Dai, J., Pachur, T., Pleskac, T. J., & Hertwig, R. (2019). Tomorrow never knows: Why and how uncertainty matters in intertemporal choice. In R. Hertwig, T. Pleskac, T. Pachur, & the Center for Adaptive Rationality (Eds.), Taming uncertainty (pp. xx–xx). Boston, MA: MIT Press. doi:XXXXXXX


In the world of email, texting, and other messenger software, we are often waiting for a response from someone else. In fact, in many of these cases we face an intertemporal choice: do we bug the other person for what would probably be a quick answer now or do we wait for them to respond on their own and provide a well thought out answer. What should you do? It turns out, what you should do depends on your beliefs about when the answers will arrive.

To see this first, try a simple demonstration of this task. Think of two questions that have a yes or no response and that you desperately want to know the answer to. These could be anything, “Will that special someone finally notice me?” “Will I live to 100?”. You are going to ask the Magic 8-Ball these questions. The trouble is it could be a while for the Magic 8-Ball to answer both questions. You can “bug” the Magic 8-Ball for an answer. If you do, it will answer only 1 of your questions. But, if you are patient it will answer both of your questions.

Try this situation out below.

Please provide a question that can be answered by the Magic 8-Ball.
Please provide a question that can be answered by the Magic 8-Ball.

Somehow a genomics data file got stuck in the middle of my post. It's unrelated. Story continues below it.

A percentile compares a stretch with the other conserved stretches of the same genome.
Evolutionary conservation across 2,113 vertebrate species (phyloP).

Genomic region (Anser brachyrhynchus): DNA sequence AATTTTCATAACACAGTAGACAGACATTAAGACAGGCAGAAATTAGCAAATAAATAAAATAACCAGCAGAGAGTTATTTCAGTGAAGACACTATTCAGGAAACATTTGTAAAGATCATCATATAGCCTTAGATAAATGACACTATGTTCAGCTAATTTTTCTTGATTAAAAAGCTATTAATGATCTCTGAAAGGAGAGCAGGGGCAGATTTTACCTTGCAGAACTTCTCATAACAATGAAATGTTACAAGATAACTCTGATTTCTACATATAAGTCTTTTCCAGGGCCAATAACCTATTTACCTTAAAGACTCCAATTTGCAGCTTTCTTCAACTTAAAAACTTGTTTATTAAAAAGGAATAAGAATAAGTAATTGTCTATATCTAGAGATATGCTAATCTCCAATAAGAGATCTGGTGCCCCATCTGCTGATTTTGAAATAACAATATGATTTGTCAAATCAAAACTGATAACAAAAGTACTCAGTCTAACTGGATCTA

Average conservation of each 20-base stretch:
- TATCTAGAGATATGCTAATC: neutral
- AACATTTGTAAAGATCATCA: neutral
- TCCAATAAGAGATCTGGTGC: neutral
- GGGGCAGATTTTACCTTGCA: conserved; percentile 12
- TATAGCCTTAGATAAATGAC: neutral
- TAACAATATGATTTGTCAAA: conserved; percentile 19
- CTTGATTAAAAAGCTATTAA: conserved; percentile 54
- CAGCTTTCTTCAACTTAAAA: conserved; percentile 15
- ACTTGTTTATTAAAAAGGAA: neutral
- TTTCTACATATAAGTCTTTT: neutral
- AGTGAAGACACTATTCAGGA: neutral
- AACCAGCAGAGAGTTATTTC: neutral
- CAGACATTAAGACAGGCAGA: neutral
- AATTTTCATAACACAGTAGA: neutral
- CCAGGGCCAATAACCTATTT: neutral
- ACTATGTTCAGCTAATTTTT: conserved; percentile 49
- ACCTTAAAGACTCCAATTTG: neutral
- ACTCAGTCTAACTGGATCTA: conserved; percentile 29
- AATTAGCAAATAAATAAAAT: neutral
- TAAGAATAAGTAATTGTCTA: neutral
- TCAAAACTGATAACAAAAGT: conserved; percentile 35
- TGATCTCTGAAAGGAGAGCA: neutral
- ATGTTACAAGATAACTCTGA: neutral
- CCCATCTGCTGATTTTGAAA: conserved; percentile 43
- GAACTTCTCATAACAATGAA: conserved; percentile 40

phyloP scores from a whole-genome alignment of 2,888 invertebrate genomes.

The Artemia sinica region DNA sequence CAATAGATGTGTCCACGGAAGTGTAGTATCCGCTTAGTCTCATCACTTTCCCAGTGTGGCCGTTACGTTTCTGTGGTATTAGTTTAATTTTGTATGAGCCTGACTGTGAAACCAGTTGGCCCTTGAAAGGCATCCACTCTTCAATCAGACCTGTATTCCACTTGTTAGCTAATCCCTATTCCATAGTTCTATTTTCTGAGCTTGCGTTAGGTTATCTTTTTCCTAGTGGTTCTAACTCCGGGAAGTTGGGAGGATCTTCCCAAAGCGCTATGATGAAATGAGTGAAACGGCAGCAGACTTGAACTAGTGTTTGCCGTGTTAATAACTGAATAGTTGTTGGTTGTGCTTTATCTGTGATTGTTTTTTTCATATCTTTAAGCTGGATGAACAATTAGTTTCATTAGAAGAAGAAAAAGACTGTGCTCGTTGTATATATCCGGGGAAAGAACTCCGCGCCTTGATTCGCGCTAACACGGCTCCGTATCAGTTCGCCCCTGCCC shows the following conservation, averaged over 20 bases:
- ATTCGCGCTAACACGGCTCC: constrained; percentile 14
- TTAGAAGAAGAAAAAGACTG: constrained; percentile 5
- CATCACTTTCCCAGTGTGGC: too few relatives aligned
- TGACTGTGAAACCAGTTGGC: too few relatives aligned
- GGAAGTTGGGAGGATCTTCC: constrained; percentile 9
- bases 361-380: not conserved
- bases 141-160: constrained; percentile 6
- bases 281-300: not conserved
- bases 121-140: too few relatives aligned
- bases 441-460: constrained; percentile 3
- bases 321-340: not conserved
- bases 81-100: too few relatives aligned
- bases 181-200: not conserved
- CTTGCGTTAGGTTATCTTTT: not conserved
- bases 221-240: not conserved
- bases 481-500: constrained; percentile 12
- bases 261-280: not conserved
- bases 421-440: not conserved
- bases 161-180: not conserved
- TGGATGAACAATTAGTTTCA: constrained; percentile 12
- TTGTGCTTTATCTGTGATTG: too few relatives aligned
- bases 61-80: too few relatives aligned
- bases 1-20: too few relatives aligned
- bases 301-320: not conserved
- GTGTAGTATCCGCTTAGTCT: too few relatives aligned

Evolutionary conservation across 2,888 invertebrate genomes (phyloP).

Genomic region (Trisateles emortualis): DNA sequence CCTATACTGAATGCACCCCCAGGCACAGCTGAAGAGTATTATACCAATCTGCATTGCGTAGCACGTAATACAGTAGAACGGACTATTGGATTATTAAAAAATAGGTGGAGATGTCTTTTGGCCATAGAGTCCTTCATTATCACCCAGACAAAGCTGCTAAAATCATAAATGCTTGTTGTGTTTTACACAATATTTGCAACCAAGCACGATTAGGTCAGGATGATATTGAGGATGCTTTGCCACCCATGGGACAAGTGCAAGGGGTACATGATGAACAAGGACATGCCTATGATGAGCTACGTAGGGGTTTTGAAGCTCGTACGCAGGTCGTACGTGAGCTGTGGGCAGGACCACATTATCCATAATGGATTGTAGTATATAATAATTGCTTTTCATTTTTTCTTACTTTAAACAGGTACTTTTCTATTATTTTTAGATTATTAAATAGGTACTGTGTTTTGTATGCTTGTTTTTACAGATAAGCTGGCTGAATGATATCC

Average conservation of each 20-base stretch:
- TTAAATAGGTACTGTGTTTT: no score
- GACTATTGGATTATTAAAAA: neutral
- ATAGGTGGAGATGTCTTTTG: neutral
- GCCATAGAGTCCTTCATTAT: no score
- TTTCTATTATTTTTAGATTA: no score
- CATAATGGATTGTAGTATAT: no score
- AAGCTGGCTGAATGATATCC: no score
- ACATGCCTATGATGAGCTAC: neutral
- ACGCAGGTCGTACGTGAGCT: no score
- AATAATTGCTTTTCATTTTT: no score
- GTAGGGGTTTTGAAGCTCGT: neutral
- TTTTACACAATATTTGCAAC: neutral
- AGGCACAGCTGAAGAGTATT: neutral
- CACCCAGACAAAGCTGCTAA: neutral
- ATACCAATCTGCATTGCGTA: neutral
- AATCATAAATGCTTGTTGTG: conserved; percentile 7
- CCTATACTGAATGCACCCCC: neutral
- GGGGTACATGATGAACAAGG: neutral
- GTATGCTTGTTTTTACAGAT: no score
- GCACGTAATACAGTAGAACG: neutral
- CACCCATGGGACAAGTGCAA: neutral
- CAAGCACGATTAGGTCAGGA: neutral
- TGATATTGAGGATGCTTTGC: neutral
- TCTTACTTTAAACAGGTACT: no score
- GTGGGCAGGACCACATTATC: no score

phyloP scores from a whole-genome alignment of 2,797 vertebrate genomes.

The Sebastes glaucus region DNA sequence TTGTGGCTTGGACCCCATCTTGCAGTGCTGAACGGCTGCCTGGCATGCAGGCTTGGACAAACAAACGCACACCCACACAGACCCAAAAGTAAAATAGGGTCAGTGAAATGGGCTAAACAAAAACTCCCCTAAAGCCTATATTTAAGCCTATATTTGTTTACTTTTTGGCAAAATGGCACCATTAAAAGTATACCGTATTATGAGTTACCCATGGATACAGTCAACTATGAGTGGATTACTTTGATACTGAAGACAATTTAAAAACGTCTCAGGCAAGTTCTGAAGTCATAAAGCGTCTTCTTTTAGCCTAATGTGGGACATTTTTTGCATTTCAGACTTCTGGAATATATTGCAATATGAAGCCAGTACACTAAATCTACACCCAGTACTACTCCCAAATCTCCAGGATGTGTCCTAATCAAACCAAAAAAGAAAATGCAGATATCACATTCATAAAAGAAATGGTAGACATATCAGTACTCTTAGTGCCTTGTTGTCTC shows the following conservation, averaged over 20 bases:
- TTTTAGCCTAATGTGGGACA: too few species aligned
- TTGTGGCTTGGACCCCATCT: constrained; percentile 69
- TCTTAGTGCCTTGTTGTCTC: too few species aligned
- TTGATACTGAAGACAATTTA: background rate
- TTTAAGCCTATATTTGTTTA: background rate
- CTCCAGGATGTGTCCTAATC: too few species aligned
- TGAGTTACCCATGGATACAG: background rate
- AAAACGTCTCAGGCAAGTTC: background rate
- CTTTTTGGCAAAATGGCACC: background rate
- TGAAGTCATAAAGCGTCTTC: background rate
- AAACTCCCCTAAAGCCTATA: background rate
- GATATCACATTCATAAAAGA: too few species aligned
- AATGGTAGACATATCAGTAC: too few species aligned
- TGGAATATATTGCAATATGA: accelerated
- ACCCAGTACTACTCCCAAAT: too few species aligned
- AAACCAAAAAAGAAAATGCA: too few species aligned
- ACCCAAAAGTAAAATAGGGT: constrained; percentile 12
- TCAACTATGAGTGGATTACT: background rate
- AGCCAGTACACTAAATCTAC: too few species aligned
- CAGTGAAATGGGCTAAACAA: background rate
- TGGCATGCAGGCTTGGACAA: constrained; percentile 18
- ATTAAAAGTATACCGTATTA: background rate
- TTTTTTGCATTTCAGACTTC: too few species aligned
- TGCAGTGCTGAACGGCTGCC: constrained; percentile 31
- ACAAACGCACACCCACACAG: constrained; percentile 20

This element demonstrates the uncertainty we all face in waiting for rewards to come and this uncertainty can often create a dilemma where one has to choose between the smaller, sooner reward as opposed to waiting for the larger, later reward. In this case, you were patient and elected to wait seconds for both answers (i.e., the larger reward)you were not patient and chose to get a single answer (i.e., the smaller reward). For your information, if you would have waited seconds you would have gotten both answers and known which answer was to which question.

Often, like when we send an email, we don't know when the response will happen and we are always tempted to take the smaller-sooner reward. But, it is not always the case that one should wait for the larger, later reward. It turns out whether one should take the smaller-sooner-option depends on the beliefs one has about the distribution of the wait times. As we discussed in the chapter, if the distribution of wait times is believed to be normally distributed (see the blue line if the Figure to the left), then as you wait longer up to a point the predicted wait time for the larger reward will decrease.

In other cases, you might have different beliefs. You might believe that your best chance is for an immediate response but also a chance for a very long delay. A distribution like this is shown in red and it is known as a Pareto distribution. In this case, the longer you wait the predicted wait time will increase. Thus, in this case, it can be reasonable to take the smaller-sooner option.

In fact, in this simulation, you could have had either distribution. Both distributions were set to have the same median wait time of 30 seconds, but other than that have quite different properties. You actually had a Normal distribution.

For more information on this aspect of uncertainty in intertemporal choices see Chapter 9. See also this paper by McGuire & Kable (2013).


This element demonstrated the different effects uncertainty can have on the intertemporal choices people make. In this case, the beliefs people have on when a payoff will be delivered can and should influence the degree of patience people exhibit when making intertemporal choices.

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